The problem with Clegg's tax cut plan: it does nothing to help the poorest

The lowest-paid five million workers will not benefit from an increase in the income tax threshold to £10,500. Cutting VAT or National Insurance would be more progressive.

When the Lib Dems' plan to raise the income tax threshold to £10,000 by 2015 was discussed in the televised leaders' debates, David Cameron told Nick Clegg: "I would love to take everyone out of their first £10,000 of income tax, Nick...We cannot afford it." The PM has rather changed his tune since then. He now leads a government that will meet that pledge in April 2014, a year earlier than promised, and a party that lists its greatest achievement as "a tax cut for 24 million hardworking people".

With the £10,000 threshold due to take effect when the new tax year begins, there is room for the coalition to go further in the two Budgets that remain before May 2015. Today, in an attempt to reclaim ownership of the policy, Clegg has called on George Osborne to deliver a pre-election tax cut by increasing the allowance to £10,500 and delivering a "workers' bonus" (note the smart framing).

Interviewed on The Andrew Marr Show this morning, he boasted that his plan would mean "an extra £100 in everybody's pocket". Except, of course, it wouldn't. Raising the personal allowance will do nothing for the lowest-paid five million workers, all of whom earn less than £10,000, or the unemployed, the disabled and the retired. As the IFS has shown, those in the second-richest decile gain the most in cash terms from the policy (mainly due to the greater number of dual-earning households), followed by the richest tenth, who gain marginally less due to the gradual removal of the personal allowance after £100,000 (a brilliant piece of stealth redistribution by Alistair Darling). As a percentage of income, it is middle-earners who gain the most, with those at the bottom gaining the least.

Marr failed to challenge Clegg on this point, but Labour and other parties should. Progressive alternatives to raising the income tax threshold include increasing the National Insurance threshold, which currently stands at £7,748, or cutting VAT, which stands at a record 20 per cent and hits the poorest hardest. These policies might not be as politically attractive as a cut in income tax, but they will do more to get money where it is most needed.

Nick Clegg speaks at the Liberal Democrat conference in Glasgow earlier this year. Photograph: Getty Images.

George Eaton is political editor of the New Statesman.

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Jeremy Corbyn challenged by Labour MPs to sack Ken Livingstone from defence review

Former mayor of London criticised at PLP meeting over comments on 7 July bombings. 

After Jeremy Corbyn's decision to give Labour MPs a free vote over air strikes in Syria, tonight's Parliamentary Labour Party (PLP) meeting was less fractious than it could have been. But one grandee was still moved to declare that the "ferocity" of the attacks on the leader made it the most "uplifting" he had attended.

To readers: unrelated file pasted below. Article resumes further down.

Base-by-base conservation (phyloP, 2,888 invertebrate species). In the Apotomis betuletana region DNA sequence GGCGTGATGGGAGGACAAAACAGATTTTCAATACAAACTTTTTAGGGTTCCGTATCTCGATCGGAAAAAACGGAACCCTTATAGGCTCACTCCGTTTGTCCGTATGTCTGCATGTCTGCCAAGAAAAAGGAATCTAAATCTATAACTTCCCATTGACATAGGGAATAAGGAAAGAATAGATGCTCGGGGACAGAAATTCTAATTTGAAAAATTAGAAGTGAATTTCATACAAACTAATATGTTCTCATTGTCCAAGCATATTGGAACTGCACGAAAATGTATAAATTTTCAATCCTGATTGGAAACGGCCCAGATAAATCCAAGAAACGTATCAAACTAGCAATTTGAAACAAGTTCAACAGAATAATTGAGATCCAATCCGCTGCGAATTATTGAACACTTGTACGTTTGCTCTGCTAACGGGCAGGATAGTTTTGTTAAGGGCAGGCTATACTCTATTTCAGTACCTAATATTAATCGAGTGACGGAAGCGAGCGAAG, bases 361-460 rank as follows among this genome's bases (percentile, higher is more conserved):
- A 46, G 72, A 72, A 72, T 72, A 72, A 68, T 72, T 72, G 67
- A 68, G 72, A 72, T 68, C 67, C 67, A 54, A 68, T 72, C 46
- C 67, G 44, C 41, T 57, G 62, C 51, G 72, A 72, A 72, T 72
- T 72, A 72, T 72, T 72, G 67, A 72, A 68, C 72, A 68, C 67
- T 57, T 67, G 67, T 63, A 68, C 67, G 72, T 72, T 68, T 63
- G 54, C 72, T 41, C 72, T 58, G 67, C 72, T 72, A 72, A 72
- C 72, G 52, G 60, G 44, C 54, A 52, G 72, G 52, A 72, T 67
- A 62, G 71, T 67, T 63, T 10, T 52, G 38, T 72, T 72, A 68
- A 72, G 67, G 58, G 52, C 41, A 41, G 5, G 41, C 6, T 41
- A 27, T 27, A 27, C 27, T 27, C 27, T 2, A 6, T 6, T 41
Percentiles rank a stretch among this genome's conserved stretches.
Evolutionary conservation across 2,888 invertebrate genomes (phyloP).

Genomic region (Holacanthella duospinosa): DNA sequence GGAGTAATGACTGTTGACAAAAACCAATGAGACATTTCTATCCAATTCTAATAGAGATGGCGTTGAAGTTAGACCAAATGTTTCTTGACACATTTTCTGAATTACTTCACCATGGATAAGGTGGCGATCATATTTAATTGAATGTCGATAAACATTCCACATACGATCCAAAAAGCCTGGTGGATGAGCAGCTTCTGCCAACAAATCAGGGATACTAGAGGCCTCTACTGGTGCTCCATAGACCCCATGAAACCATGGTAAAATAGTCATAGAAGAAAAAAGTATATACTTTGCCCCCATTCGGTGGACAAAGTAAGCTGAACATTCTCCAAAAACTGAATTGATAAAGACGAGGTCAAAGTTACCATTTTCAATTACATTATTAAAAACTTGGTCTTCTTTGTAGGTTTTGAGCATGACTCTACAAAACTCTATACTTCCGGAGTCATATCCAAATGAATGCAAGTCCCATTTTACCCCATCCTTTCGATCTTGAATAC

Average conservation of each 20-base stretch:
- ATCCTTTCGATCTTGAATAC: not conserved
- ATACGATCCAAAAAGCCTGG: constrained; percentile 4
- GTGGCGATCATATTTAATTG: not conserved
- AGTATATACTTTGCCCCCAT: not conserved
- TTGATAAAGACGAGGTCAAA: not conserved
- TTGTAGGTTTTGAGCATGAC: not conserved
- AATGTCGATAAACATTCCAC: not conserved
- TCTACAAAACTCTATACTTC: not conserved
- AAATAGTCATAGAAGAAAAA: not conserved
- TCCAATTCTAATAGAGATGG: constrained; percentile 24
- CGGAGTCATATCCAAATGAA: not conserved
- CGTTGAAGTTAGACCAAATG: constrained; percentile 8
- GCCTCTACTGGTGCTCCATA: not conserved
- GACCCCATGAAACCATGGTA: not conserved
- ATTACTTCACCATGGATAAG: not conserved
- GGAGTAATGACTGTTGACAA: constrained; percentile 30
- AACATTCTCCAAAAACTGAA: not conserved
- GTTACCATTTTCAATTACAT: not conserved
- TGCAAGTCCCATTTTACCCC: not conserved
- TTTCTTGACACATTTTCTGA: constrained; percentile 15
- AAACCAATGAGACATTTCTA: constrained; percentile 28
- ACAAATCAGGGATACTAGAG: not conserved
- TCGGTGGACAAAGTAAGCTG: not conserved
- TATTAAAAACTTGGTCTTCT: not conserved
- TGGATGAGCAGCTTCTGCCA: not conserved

Margaret Beckett, the former foreign secretary and former deputy leader, told the meeting: "We cannot unite the party if the leader's office is determined to divide us." Several MPs said afterwards that many of those who shared Corbyn's opposition to air strikes believed he had mishandled the process by appealing to MPs over the heads of the shadow cabinet and then to members. David Winnick declared that those who favoured military action faced a "shakedown" and deselection by Momentum activists. "It is completely unacceptable. They are a party within a party," he said of the Corbyn-aligned group. The "huge applause" for Hilary Benn, who favours intervention, far outweighed that for the leader, I'm told. 

There was also loud agreement when Jack Dromey condemned Ken Livingstone for blaming Tony Blair for the 7 July 2005 bombings. Along with Angela Smith MP, Dromey demanded that Livingstone be sacked as the co-chair of Labour's defence review. Significantly, Benn said aftewards that he agreed with every word Dromey had said. Corbyn's office has previously said that it is up to the NEC, not the leader, whether the former London mayor holds the position. In reference to 7 July, an aide repeated Corbyn's statement that he preferred to "remember the brilliant words Ken used after 7/7". 

As on previous occasions, MPs complained that the leader failed to answer the questions that were put to him. A shadow minister told me that he "dodged" one on whether he believed the UK should end air strikes against Isis in Iraq. In reference to Syria, a Corbyn aide said afterwards that "There was significant support for the leader. There was a wide debate, with people speaking on both sides of the arguments." After David Cameron's decision to call a vote on air strikes for Wednesday, leaving only a day for debate, the number of Labour MPs backing intervention is likely to fall. One shadow minister told me that as few as 40-50 may back the government, though most expect the total to be closer to the original figure of 99. 

At the end of another remarkable day in Labour's history, a Corbyn aide concluded: "It was always going to be a bumpy ride when you have a leader who was elected by a large number outside parliament but whose support in the PLP is quite limited. There are a small number who find it hard to come to terms with that result."

George Eaton is political editor of the New Statesman.